Archive for September, 2011

When it comes to entertainment,  I’ve always had peculiar tastes. I’ve always been into things that feed my brain. As a kid I spent most of my time reading sports biographies and the encyclopedia. Even as an adult I generally keep my TV on ESPN, CNN, MSNBC or The History Channel and I really love documentaries.

With that being said, I’ll definitely be watching VH1 tonight at 10 p.m. as the network premieres Planet Rock: The Story of Hip-Hop and The Crack Generation. I hadn’t heard about it until today but I’m hopeful that this will be an insightful and entertaining documentary.

I was born at the beginning of the crack epidemic, and although I wasn’t directly effected by it, I know many of my peers who were and still are. Millions of black men were incarcerated, black women exploited and black children left to fend for themselves as a result of this twisted phenomenon.  Listening to today’s music and interacting with people of my generation, it’s clear that the crack era not only had a huge impact on the entertainment world, but also on the children that grew up in it.



Unless you’ve been living under a rock for the past five years or so, you’ve probably read or heard dozens of news stories and features on marriage and African-Americans. To me, they all pretty much read the same…They give some horrible statistics and talk about how hard it is for Black women to find “good black men. (You know, since we’re all either in jail, gay or dating outside of our race.)

Adding fuel to the fire is a new book by a Black Stanford Professor named Ralph Richard Banks. His book, Is Marriage For White People?  is getting a lot of attention, both in the black community as well as in the mainstream media. In an interview with Time, Banks said educated and successful black women are more apt to look “down” (for black men in blue collar jobs) than “out” (as in out of their race). The conclusion Banks comes to is that it is time for Black Women to start looking outside of their race for potential husbands.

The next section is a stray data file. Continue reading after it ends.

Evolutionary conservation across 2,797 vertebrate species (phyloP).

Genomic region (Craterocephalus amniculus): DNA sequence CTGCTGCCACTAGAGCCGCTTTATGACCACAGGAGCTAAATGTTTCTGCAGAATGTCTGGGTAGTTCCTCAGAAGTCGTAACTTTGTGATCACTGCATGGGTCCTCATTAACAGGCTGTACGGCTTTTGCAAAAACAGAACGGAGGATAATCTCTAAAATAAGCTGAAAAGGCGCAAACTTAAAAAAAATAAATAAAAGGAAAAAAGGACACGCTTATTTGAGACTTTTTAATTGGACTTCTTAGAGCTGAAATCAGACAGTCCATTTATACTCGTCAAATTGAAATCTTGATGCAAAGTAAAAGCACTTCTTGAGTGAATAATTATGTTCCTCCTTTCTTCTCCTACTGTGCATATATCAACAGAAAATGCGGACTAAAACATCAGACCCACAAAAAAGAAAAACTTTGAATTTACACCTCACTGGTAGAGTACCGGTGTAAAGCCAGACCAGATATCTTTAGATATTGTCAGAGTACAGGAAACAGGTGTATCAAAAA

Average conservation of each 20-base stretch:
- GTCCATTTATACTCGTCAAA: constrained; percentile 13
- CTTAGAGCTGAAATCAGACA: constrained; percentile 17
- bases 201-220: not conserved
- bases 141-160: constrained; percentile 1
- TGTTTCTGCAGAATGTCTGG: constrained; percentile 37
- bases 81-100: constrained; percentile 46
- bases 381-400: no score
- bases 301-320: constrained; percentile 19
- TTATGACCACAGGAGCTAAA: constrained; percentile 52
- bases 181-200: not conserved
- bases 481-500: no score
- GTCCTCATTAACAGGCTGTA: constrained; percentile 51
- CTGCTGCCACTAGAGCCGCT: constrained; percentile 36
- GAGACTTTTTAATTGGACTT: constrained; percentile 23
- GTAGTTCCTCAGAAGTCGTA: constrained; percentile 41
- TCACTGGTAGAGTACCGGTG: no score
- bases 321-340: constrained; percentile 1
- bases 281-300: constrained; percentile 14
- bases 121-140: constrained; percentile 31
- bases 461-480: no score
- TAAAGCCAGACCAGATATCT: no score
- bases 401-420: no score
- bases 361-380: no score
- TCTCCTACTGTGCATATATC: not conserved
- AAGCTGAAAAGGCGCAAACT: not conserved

It’s a theory that I’ve heard expressed plenty of times, but usually within the confines of the Black Community. It’s not so much the thought of masses of black women dating outside their race that bothers me as it is an uneasiness with the mainstream media’s interest in a book with this type of editorial slant. There just seems to be something very condescending about it, like they are embracing the idea that dating White people is the solution to the problems for the Blacks. It smacks of paternalism to me. Why no coverage of books about Black Love?

In almost every story, I see all these pictures of beautiful, smiling sisters snuggling up with white men while reading that it’s damn near impossible to find a black man who can read and keep his ass out of prison. I know that as a group, African-American men have alot of areas to improve on, but is there anything positive has ever come from these types of stories?All they do is divide black men and women and continue driving a wedge between us instead of bringing us together.

The problem with stories like this is that they play out like some type of dark, adult Fairy Tale. In order to be saved from the brutish Black man, Black women must lay aside their natural preference and submit to the White Knight, who will wisk them away to a beautiful castle where good credit and children with “good hair” await them.

It’s not only the media who portray this falsity, it’s also black women themselves. After decades of choosing the wrong Black men, they date outside their race, find a white man who meets their requirements and then suddenly become the “expert” on these matters. I can’t count how many times I’ve heard a frustrated black woman threaten to “go to the other side.” The truth of the matter is that men are men and all of us are capable of being equally trifling.

Let me leave you with this scenario: There are two equally attractive, educated female black accountants. One steps outside her social circle and falls in love with a black carpenter. The other decides that since she can’t find a black man that meets her requirements, so she marries a white man she hopes she can learn to love…Who settled more?